In a Vase on Monday – A Dainty Posy

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It hadn’t occurred to me to use violas in my weekly vase until Saturday’s HPS meeting.  We have a display table on which more confident members than me display various plants or vases of flowers, foliage, berries etc.  These are then used for the morning discussion which is generally led by Bob Brown of Cotswold Garden Flowers and is the best part of the meeting.  You certainly learn a lot, the first lesson being that there is more than one way to do or grow most things in the garden.  We are very lucky in having a large membership with many excellent plants people and nurserymen which must be a little intimidating for some of our speakers. One of our older but very knowledgeable members had put together a tiny vase with viola and arabis and talked to us briefly about how to keep violas going and what varieties lasted the best.

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I have some Viola cornuta ‘Clouded Yellow’ which I bought from Wildegoose Nursery last May and which have really bulked up and flowered well on and off ever since.  Like Brenda I also added arabis as well as Primula denticulata, a white bell, some Ajuga, a spring of Epimedium ‘Egret’ and also Epimedium ‘Pink Constellation’. I like the pastel colours and they work well with the vase, which was a £1 find at the local flea market.

As as an aside its amazing what you learn via social media and although I have only joined in this meme for a month or so I have already learnt that tulips grow when they are in water – who would have thought.  Compare the following two photos taken a week apart of last week’s vase.

 

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Look at the Tulip Ballerina and how much taller they are against the picture behind.  I hadn’t moved the vase as you can see from the drop in water level.  I asked about this on Twitter and apparently tulips are known for growing taller even after cutting and they are a nightmare for professional flower arrangers.  I am still wondering why and how they grow taller – any ideas?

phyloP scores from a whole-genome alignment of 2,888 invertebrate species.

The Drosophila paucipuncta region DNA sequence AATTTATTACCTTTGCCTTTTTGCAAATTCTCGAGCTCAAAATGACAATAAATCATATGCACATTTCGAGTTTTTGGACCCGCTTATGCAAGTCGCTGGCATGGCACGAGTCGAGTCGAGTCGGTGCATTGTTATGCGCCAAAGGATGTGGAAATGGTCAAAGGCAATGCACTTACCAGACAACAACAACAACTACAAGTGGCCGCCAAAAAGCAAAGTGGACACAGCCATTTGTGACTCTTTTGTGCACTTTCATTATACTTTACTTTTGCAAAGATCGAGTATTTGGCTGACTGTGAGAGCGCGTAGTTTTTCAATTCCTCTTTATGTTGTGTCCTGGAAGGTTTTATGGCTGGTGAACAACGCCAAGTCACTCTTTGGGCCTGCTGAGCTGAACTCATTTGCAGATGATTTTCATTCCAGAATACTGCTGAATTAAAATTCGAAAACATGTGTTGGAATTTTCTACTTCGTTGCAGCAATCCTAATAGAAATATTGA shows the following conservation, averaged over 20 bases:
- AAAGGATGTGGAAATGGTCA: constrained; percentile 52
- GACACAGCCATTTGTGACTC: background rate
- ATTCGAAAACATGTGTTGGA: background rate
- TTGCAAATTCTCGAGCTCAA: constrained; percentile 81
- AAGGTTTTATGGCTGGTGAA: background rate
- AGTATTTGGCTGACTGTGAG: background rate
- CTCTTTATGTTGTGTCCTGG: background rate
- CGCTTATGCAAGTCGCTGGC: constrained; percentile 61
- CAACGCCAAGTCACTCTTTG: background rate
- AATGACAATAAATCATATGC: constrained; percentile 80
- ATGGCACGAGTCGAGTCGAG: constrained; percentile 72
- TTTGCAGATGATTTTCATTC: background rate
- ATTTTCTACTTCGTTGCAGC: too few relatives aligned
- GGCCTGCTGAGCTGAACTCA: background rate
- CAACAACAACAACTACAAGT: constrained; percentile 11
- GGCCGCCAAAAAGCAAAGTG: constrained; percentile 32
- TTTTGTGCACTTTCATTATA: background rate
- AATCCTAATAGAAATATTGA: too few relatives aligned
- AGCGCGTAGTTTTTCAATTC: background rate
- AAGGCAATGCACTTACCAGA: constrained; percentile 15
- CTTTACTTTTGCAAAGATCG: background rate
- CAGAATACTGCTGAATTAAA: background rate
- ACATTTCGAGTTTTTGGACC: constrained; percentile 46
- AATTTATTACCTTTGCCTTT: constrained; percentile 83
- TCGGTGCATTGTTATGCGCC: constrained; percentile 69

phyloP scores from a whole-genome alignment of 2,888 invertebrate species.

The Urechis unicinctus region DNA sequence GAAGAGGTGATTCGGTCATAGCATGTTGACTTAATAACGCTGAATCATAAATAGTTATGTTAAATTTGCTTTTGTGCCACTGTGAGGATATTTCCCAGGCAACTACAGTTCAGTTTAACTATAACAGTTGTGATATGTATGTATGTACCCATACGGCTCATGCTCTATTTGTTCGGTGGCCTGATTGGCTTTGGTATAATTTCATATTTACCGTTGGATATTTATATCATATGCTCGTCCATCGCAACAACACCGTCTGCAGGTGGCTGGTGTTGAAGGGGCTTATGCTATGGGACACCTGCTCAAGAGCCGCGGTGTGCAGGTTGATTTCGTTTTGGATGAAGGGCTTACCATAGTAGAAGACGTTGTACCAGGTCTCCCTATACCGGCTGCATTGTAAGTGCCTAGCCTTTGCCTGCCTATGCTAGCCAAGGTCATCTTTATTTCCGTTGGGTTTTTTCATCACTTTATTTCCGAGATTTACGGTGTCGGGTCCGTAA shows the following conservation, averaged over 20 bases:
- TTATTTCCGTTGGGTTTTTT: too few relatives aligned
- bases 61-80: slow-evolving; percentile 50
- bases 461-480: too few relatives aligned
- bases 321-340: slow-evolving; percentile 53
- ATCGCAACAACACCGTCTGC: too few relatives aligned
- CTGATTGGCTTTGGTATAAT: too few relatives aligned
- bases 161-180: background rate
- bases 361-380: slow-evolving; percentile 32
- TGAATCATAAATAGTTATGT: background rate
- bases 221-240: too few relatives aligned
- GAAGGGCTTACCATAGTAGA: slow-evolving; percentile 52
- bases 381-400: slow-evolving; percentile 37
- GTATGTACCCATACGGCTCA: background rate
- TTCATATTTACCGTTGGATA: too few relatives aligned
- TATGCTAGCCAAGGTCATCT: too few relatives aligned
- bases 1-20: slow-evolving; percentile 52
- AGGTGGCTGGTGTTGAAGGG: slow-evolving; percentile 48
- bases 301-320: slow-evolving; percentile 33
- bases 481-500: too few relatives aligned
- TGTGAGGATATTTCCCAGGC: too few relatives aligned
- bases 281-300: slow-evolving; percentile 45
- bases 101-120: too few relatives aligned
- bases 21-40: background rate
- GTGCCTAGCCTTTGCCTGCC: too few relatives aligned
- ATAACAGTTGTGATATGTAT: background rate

For more Vases on Monday’s pop over to Cathy’s Rambling in the Garden – this meme is her bright idea and very good it is to.

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25 Comments Add yours

  1. Love the gorgeous color combinations, so enjoyable.

    1. Helen Johnstone says:

      thanks Charlie

  2. You always post wonderful information and photo support. Wish I could have attended your meeting with all the knowledgable people showing up. Here in North Carolina we garden all but a few months of the year, and flower arranging is a product of my gardening passion. Thanks for all the work it takes to create this great blog.

    1. Helen Johnstone says:

      Hi Stepheney
      I’m glad you like the blog. I write it for myself really but it’s always nice when people appreciate it

  3. Kris P says:

    If you hadn’t provided the backdrop of foliage behind your vase as perspective, I’d have thought it much taller than it is – my initial thought was “how did she find primula and violas that tall?” I’d never realized that tulips could gain height even after being cut but then, tulips are so difficult to grow in Southern California, I have limited experience with them.

    1. Helen Johnstone says:

      Hi Kris
      The vase is quite small probably 4″. I had to take a photo to compare the tulips as I thought I was imagining them getting taller.

  4. Chloris says:

    How !overly to put little treasures like this in a vase. It is like having a little jewel box to look at. Violas and Epimediums are exquisite but they need to be examined at close quarters.

    1. Helen Johnstone says:

      Hi Chloris
      I agree I tried to use flowers which are easily overlooked as so small.